"If the sexual assault was damaging to the victim, they can file a criminal complaint and they are entitled to getting prosecution," Nundy said. She added in all such cases the onus of prosecution is on the state and not the complainant.
The lawyer who has represented a slew of women in sexual harassment cases, said not all complainants want to pursue criminal remedies. Civil remedies such as employment termination or financial compensation are also options.
However, Nundy also added that in case of a defamation charge, having a good lawyer was very important. In fact, she and a number of other lawyers from across India have started pooling their names and tagging themselves on Twitter as volunteer lawyers who are ready to offer consultations, connect victims to relevant lawyers or bodies and provide general legal counselling and services to help those who are coming out against their harassers.
And she isn't the only one. According to Delhi based lawyer Veera Mahauli, the #MeToo movement grew out of a mistrust for authorities. But now the cat is out of the bag, victims needed to know the options ahead of them.
"I realised that some victims might be grappling with a lot of legal questions. It is not easy for a lay person to understand all the legalities. So, I tried to organise a collective legal effort, where people can reach out to the legal community for any concerns they might have," Mahauli, 25, and a former student of NALSAR Hyderabad, said.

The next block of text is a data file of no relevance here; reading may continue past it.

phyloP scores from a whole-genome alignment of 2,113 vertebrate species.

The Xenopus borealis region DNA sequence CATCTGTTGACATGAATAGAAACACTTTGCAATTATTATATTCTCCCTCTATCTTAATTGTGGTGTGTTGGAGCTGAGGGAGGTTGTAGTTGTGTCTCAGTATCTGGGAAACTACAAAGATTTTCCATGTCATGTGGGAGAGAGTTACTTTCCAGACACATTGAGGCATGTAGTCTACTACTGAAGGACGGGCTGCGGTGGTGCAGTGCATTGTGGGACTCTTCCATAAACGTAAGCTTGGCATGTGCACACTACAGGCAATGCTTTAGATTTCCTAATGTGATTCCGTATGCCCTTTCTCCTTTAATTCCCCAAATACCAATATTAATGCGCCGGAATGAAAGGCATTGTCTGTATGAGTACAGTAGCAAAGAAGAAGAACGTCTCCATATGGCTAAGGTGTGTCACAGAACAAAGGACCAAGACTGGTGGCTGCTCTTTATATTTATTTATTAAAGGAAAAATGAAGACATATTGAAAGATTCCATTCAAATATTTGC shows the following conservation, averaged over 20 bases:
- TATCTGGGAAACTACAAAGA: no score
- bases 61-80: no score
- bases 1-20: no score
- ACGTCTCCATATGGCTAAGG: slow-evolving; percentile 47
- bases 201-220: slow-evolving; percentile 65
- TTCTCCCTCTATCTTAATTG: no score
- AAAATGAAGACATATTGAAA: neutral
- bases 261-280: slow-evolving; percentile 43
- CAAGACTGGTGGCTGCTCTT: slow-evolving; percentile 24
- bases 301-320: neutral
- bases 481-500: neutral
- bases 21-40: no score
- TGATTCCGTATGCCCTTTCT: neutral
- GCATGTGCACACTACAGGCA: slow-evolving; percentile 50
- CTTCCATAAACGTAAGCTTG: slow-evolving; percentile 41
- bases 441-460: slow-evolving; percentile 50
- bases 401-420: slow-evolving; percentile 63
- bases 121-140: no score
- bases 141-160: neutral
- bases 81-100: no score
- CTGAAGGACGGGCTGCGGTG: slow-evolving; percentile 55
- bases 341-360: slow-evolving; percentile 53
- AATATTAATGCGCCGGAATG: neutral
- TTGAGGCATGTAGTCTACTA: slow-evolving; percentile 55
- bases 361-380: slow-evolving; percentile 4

She and some others on social media are trying to connect people to lawyers and legal consultants and several lawyers including Nishant Gambhir have offered up their services. Apart from legal counsel on what actions a victim can take, consultants and lawyers were also important to explain the meaning of sexual harassment and what constitutes as a punishable offence in a court of law. According to Tahini Sharma, a Noida based lawyer said that it was important to create a legal safe-space for survivors of harassment, some of whom may just need a strong support community to reveal suppressed trauma.